There is something comforting about tragedy in stories insofar that it is not you. The contemplation my crazy brain goes through when I hear a song like “No Children,” is that I would never allow myself to ever let things get so completely out of hand. Still it is a pain I can relate too, we all can, because we can all understand the idea of being entrapped in dire situations that slowly consume our lives, most of us never feel such an tragedy directly, thank goodness, but we can all imagine it, and thus we can grasp those feelings and our hearts can share in the terror of the tale.

Until next month, keep on rocking in the free world;

- Colin Kelly

Monday, July 5, 2010

Ennio Marricone - Man with Harmonica

Two things, congratulations Granit on winning the world cup pool, Holland really pulled it off for you. Second thank you Granit for letting us watch “Once Upon A Time in the West,” at your place a while back, it was great.

The first thing that surprised me about “Once Upon A Time in the West,” was the fact that Charles Bronson was actually is a good movie, the second thing that surprised me was that a movie this amazing could have gone under my notice for so long. How I’m not a movie critic, though I could probably do that too, I’m a music critic, so let’s get to the point.

About four seconds into the film Granit turns to Sean and me and says “best sound track ever.” When you’re right, you’re right; it was in fact the best soundtrack ever.

While it may be far from original, every major character gets their own theme song. Charles Bronson plays the man with no name, but when he appears, every time without fail we hear the harmonica playing the classic death rattle. Every time Frank (Henry Fonda) appears we get an electric guitar with violin. Claudia Cardinale gets a beautiful operatic song. The final song, the great climax plays a mix of all three, appropriate too since the final duel is literally the coming of worlds between the protagonist Charles Bronson and the villain Henry Fonda, and it is finally revealed why the man with no name wants to kill Frank.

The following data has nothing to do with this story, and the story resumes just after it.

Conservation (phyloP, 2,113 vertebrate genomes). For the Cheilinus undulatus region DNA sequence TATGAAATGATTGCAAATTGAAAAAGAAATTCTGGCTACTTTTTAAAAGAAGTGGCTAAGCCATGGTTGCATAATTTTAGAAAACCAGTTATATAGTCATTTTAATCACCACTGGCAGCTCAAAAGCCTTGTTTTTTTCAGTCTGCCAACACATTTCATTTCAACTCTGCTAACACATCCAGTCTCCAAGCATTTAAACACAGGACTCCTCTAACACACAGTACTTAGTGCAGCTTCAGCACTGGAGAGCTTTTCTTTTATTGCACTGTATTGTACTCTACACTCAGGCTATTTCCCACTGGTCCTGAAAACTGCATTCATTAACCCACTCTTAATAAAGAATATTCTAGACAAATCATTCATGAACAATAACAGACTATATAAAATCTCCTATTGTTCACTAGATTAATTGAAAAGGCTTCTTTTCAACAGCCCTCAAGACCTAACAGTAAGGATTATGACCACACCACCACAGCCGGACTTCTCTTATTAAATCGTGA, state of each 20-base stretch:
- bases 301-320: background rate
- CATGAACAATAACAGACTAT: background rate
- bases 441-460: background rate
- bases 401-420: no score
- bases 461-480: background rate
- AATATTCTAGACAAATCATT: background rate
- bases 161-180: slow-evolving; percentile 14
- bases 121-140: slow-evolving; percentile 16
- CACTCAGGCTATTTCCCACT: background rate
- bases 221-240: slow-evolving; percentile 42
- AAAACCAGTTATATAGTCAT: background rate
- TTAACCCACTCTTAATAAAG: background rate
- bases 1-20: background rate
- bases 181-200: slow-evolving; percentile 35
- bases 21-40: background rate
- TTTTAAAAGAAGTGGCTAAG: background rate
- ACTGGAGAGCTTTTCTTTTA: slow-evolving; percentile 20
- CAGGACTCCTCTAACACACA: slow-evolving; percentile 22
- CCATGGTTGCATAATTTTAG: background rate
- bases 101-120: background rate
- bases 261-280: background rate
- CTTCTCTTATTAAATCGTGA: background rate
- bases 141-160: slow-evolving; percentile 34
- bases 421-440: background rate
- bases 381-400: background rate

If you haven’t seen it, see it, if you have seen it, watch again. In the mean time listen to the climatic end theme “Man With Harmonica.”

Now you know where “Kill Bill” got its great score from, now you know the ultimate duelling song, now you know.

I don’t really have much else to say other than the Stampede makes me thing about cowboy stuff, which in turn makes me think about spaghetti westerns, that’s just now I operate. I consider it a good thing.

Until next month, keep on rocking in the free world.

- Colin Kelly

Saturday, June 5, 2010

Slash & Beth Hart - Mother Maria

Nickolas writes;
“dude ur next music reveiw u should totally do something on compliation albums (i think thts the right word??) like slashs new album and dave grohls probot album u know rockstars workin with various rockstars is fucking killer shit dudeKEEP ON ROCKIN AND FUCKIN ROLLIN IN THE FUKIN FREE WORLD DUDE!!!!”

Terrible English aside, Nicky has a good idea. Compilation albums huh, well I can think of about a hundred examples, but in the event of trying to stay relevant let’s talk about Slash’s new album.

As you all know Slash was the guitarist for Guns N’ Roses before they broke up, and yes they are broken up, Axel hanging out with a bunch of idiots does not count. But yeah other than a couple of albums with Slash’s Snake Pit and Velvet Revolver, Slash has taken it pretty easy… I think. Well he’s not literally dying in elevators from alcohol abuse and then being revived by paramedics anymore, so he has calmed down to say the least.